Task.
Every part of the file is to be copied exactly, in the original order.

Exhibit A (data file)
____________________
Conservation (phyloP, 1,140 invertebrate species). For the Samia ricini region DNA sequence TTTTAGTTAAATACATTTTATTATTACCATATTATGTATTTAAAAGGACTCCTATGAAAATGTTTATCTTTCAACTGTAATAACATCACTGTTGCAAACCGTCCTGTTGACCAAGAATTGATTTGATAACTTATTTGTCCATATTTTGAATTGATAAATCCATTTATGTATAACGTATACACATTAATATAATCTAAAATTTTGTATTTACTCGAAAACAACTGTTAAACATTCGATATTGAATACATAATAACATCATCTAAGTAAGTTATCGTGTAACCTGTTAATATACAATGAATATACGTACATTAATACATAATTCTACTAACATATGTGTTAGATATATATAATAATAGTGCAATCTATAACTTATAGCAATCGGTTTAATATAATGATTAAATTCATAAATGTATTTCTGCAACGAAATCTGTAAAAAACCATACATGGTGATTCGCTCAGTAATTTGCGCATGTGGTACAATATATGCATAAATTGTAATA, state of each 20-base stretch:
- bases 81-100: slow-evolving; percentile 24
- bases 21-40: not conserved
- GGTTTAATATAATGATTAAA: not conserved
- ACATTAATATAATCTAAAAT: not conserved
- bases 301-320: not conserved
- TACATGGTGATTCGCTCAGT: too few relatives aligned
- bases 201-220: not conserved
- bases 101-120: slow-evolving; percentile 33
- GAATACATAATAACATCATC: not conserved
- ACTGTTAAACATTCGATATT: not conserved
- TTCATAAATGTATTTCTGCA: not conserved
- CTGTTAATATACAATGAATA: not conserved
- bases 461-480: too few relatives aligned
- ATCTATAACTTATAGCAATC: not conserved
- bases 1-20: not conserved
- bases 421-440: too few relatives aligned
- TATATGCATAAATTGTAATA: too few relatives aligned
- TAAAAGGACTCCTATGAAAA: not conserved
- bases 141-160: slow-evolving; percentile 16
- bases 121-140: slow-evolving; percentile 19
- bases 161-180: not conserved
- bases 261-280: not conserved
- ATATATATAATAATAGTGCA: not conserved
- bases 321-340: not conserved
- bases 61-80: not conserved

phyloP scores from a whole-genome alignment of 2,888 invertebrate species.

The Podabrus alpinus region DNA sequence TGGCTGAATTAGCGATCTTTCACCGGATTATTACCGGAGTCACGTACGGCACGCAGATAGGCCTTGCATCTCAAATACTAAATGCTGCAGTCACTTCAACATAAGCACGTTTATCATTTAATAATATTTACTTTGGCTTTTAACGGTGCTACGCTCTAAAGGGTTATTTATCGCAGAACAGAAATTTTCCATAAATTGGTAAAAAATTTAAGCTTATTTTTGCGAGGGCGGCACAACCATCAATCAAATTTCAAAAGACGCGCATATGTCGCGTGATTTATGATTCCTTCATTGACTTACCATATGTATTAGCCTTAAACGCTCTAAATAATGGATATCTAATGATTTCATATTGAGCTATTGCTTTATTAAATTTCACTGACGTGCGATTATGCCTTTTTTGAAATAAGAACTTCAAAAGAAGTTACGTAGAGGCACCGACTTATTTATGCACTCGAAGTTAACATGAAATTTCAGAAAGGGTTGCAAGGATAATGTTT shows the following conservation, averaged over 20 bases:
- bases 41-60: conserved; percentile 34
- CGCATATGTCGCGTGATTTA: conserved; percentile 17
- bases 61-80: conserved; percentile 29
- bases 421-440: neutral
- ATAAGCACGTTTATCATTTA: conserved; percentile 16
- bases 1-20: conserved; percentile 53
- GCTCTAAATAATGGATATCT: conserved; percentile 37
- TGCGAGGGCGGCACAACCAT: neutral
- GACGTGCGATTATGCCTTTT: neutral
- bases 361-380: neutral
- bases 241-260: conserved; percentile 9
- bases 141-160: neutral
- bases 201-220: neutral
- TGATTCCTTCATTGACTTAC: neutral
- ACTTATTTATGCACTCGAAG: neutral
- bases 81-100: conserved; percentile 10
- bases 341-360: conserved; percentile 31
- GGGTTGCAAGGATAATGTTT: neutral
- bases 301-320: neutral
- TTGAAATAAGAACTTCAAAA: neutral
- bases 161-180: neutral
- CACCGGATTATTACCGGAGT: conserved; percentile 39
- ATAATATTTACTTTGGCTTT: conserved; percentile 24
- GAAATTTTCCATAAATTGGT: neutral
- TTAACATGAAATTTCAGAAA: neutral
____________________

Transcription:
Conservation (phyloP, 1,140 invertebrate species). For the Samia ricini region DNA sequence TTTTAGTTAAATACATTTTATTATTACCATATTATGTATTTAAAAGGACTCCTATGAAAATGTTTATCTTTCAACTGTAATAACATCACTGTTGCAAACCGTCCTGTTGACCAAGAATTGATTTGATAACTTATTTGTCCATATTTTGAATTGATAAATCCATTTATGTATAACGTATACACATTAATATAATCTAAAATTTTGTATTTACTCGAAAACAACTGTTAAACATTCGATATTGAATACATAATAACATCATCTAAGTAAGTTATCGTGTAACCTGTTAATATACAATGAATATACGTACATTAATACATAATTCTACTAACATATGTGTTAGATATATATAATAATAGTGCAATCTATAACTTATAGCAATCGGTTTAATATAATGATTAAATTCATAAATGTATTTCTGCAACGAAATCTGTAAAAAACCATACATGGTGATTCGCTCAGTAATTTGCGCATGTGGTACAATATATGCATAAATTGTAATA, state of each 20-base stretch:
- bases 81-100: slow-evolving; percentile 24
- bases 21-40: not conserved
- GGTTTAATATAATGATTAAA: not conserved
- ACATTAATATAATCTAAAAT: not conserved
- bases 301-320: not conserved
- TACATGGTGATTCGCTCAGT: too few relatives aligned
- bases 201-220: not conserved
- bases 101-120: slow-evolving; percentile 33
- GAATACATAATAACATCATC: not conserved
- ACTGTTAAACATTCGATATT: not conserved
- TTCATAAATGTATTTCTGCA: not conserved
- CTGTTAATATACAATGAATA: not conserved
- bases 461-480: too few relatives aligned
- ATCTATAACTTATAGCAATC: not conserved
- bases 1-20: not conserved
- bases 421-440: too few relatives aligned
- TATATGCATAAATTGTAATA: too few relatives aligned
- TAAAAGGACTCCTATGAAAA: not conserved
- bases 141-160: slow-evolving; percentile 16
- bases 121-140: slow-evolving; percentile 19
- bases 161-180: not conserved
- bases 261-280: not conserved
- ATATATATAATAATAGTGCA: not conserved
- bases 321-340: not conserved
- bases 61-80: not conserved

phyloP scores from a whole-genome alignment of 2,888 invertebrate species.

The Podabrus alpinus region DNA sequence TGGCTGAATTAGCGATCTTTCACCGGATTATTACCGGAGTCACGTACGGCACGCAGATAGGCCTTGCATCTCAAATACTAAATGCTGCAGTCACTTCAACATAAGCACGTTTATCATTTAATAATATTTACTTTGGCTTTTAACGGTGCTACGCTCTAAAGGGTTATTTATCGCAGAACAGAAATTTTCCATAAATTGGTAAAAAATTTAAGCTTATTTTTGCGAGGGCGGCACAACCATCAATCAAATTTCAAAAGACGCGCATATGTCGCGTGATTTATGATTCCTTCATTGACTTACCATATGTATTAGCCTTAAACGCTCTAAATAATGGATATCTAATGATTTCATATTGAGCTATTGCTTTATTAAATTTCACTGACGTGCGATTATGCCTTTTTTGAAATAAGAACTTCAAAAGAAGTTACGTAGAGGCACCGACTTATTTATGCACTCGAAGTTAACATGAAATTTCAGAAAGGGTTGCAAGGATAATGTTT shows the following conservation, averaged over 20 bases:
- bases 41-60: conserved; percentile 34
- CGCATATGTCGCGTGATTTA: conserved; percentile 17
- bases 61-80: conserved; percentile 29
- bases 421-440: neutral
- ATAAGCACGTTTATCATTTA: conserved; percentile 16
- bases 1-20: conserved; percentile 53
- GCTCTAAATAATGGATATCT: conserved; percentile 37
- TGCGAGGGCGGCACAACCAT: neutral
- GACGTGCGATTATGCCTTTT: neutral
- bases 361-380: neutral
- bases 241-260: conserved; percentile 9
- bases 141-160: neutral
- bases 201-220: neutral
- TGATTCCTTCATTGACTTAC: neutral
- ACTTATTTATGCACTCGAAG: neutral
- bases 81-100: conserved; percentile 10
- bases 341-360: conserved; percentile 31
- GGGTTGCAAGGATAATGTTT: neutral
- bases 301-320: neutral
- TTGAAATAAGAACTTCAAAA: neutral
- bases 161-180: neutral
- CACCGGATTATTACCGGAGT: conserved; percentile 39
- ATAATATTTACTTTGGCTTT: conserved; percentile 24
- GAAATTTTCCATAAATTGGT: neutral
- TTAACATGAAATTTCAGAAA: neutral